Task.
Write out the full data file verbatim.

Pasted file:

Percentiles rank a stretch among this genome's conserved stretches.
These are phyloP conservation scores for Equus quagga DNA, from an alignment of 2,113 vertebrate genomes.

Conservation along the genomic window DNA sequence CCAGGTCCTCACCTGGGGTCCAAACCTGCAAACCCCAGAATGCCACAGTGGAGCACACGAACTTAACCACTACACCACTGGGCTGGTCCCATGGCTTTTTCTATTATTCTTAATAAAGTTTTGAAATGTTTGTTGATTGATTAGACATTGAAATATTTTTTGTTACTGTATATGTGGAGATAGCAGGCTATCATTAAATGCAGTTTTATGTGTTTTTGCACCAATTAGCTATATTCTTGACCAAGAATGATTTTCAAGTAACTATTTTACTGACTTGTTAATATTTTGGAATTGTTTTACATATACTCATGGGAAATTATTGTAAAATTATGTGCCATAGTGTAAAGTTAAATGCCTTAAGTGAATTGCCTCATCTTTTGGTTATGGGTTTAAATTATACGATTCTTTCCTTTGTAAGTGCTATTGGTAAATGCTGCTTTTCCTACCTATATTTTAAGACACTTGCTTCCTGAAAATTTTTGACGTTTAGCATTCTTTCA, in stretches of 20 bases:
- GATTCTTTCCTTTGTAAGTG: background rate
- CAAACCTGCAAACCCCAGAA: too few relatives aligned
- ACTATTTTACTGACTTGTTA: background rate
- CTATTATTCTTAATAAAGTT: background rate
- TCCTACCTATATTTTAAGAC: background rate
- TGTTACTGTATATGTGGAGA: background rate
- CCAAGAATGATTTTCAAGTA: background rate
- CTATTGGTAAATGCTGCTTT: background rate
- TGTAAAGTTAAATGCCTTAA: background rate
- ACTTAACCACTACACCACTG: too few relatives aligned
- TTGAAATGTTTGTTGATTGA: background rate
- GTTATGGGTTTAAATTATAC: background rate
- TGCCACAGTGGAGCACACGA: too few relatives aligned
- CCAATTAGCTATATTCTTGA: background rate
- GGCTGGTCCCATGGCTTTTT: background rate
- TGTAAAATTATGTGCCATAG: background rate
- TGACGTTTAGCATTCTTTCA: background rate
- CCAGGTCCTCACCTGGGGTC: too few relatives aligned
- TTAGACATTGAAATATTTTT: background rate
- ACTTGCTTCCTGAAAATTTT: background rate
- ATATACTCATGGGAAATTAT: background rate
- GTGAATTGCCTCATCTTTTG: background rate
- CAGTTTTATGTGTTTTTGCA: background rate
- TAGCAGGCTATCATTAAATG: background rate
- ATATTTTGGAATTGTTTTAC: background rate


Percentiles rank a stretch among this genome's conserved stretches.
These are phyloP conservation scores for Equus quagga DNA, from an alignment of 2,113 vertebrate genomes.

Conservation along the genomic window DNA sequence CCAGGTCCTCACCTGGGGTCCAAACCTGCAAACCCCAGAATGCCACAGTGGAGCACACGAACTTAACCACTACACCACTGGGCTGGTCCCATGGCTTTTTCTATTATTCTTAATAAAGTTTTGAAATGTTTGTTGATTGATTAGACATTGAAATATTTTTTGTTACTGTATATGTGGAGATAGCAGGCTATCATTAAATGCAGTTTTATGTGTTTTTGCACCAATTAGCTATATTCTTGACCAAGAATGATTTTCAAGTAACTATTTTACTGACTTGTTAATATTTTGGAATTGTTTTACATATACTCATGGGAAATTATTGTAAAATTATGTGCCATAGTGTAAAGTTAAATGCCTTAAGTGAATTGCCTCATCTTTTGGTTATGGGTTTAAATTATACGATTCTTTCCTTTGTAAGTGCTATTGGTAAATGCTGCTTTTCCTACCTATATTTTAAGACACTTGCTTCCTGAAAATTTTTGACGTTTAGCATTCTTTCA, in stretches of 20 bases:
- GATTCTTTCCTTTGTAAGTG: background rate
- CAAACCTGCAAACCCCAGAA: too few relatives aligned
- ACTATTTTACTGACTTGTTA: background rate
- CTATTATTCTTAATAAAGTT: background rate
- TCCTACCTATATTTTAAGAC: background rate
- TGTTACTGTATATGTGGAGA: background rate
- CCAAGAATGATTTTCAAGTA: background rate
- CTATTGGTAAATGCTGCTTT: background rate
- TGTAAAGTTAAATGCCTTAA: background rate
- ACTTAACCACTACACCACTG: too few relatives aligned
- TTGAAATGTTTGTTGATTGA: background rate
- GTTATGGGTTTAAATTATAC: background rate
- TGCCACAGTGGAGCACACGA: too few relatives aligned
- CCAATTAGCTATATTCTTGA: background rate
- GGCTGGTCCCATGGCTTTTT: background rate
- TGTAAAATTATGTGCCATAG: background rate
- TGACGTTTAGCATTCTTTCA: background rate
- CCAGGTCCTCACCTGGGGTC: too few relatives aligned
- TTAGACATTGAAATATTTTT: background rate
- ACTTGCTTCCTGAAAATTTT: background rate
- ATATACTCATGGGAAATTAT: background rate
- GTGAATTGCCTCATCTTTTG: background rate
- CAGTTTTATGTGTTTTTGCA: background rate
- TAGCAGGCTATCATTAAATG: background rate
- ATATTTTGGAATTGTTTTAC: background rate